Saturday, May 7, 2011
Ecumenicism Doing Well In Korea
Korea gets high marks in efforts to be ecumenical and having respect for the different religious groups within the country. A brief conversation with the Cardinal was written up in the Peace Weekly.The archbishop responsible for ecumenicism and inter-religious dialogue for the bishops of Korea was with the Cardinal during the 5-day visit.
The Cardinal noted that the world today is faced with discord and factional strife among religions. There is no reason, he said, to reject others because we are different. As a people, we have a great diversity in how we approach and see life, and religious people should acknowledge this difference and be able to work with it.
"Religious people," the Cardinal said, "should open their hearts and go in search of the common good, and work for the happiness of humankind. Dialogue means discovering our differences and our common points and fine tuning the differences so that we can come to some sort of agreement. The aim of religious dialogue is to find a common understanding that will help bring happiness to humankind."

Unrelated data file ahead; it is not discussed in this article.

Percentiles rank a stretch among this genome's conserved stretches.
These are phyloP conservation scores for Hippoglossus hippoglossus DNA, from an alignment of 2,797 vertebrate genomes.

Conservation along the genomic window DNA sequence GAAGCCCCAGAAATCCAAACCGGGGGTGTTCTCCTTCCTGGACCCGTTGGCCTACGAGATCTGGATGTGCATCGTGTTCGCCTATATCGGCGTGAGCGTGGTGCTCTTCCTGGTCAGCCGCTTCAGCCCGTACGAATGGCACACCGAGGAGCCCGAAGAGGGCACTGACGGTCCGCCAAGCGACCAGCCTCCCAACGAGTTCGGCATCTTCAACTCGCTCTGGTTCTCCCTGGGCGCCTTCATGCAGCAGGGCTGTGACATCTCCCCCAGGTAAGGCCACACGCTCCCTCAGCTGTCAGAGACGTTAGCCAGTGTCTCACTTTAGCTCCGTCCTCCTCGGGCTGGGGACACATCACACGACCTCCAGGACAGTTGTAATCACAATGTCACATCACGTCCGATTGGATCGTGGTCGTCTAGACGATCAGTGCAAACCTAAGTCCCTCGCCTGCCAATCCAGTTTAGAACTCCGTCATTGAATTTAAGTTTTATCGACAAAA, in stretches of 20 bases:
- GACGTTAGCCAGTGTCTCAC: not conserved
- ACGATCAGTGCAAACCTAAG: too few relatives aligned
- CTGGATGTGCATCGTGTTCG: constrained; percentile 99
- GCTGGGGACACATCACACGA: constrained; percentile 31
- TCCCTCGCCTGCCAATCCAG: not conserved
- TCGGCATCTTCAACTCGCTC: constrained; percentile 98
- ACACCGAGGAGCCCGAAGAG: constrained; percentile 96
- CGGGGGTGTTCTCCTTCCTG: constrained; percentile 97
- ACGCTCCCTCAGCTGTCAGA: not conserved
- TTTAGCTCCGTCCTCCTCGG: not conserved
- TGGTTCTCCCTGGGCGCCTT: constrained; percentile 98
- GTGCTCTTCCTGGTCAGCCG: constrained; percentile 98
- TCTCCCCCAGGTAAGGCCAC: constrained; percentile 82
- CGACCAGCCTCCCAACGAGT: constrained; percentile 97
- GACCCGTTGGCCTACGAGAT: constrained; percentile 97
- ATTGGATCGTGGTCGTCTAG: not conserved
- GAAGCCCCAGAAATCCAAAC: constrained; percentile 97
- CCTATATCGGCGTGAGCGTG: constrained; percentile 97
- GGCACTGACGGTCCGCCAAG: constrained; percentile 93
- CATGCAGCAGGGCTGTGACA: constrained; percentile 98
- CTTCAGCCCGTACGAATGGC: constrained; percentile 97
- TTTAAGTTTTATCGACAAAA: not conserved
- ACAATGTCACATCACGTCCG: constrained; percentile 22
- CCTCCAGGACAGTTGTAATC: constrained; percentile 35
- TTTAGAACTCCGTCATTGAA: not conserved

This dialogue is not only for religious leaders but for all religious people. All should be concerned with the problems we are facing and with our efforts to arrive at a common viewpoint which will help make a more just society. The Cardinal believes that the religions in Korea already have a common understanding of family and the value of life.
He was impressed with the open mindedness of the Korean people to other religions. At the same time he was happy to see the pride they had in their Catholicism and hopes they will want to spread it to other parts of Asia. He also hopes that we will be able to form our communities so they will be attractive to those who come in contact with them.
The Church in Korea takes seriously this dialogue among religions; the bishops realize this is an important issue in preparing for peace. A journalist who commented on the visit of the Cardinal said Koreans often say there is a similarity in feelings and an area of rapport between Buddhists and Catholics and with the Confucians; except for the ancestral tablets, the Church has no difficulty with the celebration of the rites. There is much in Korean Catholicism, he said, that should help bring us to a shared understanding among the different religions.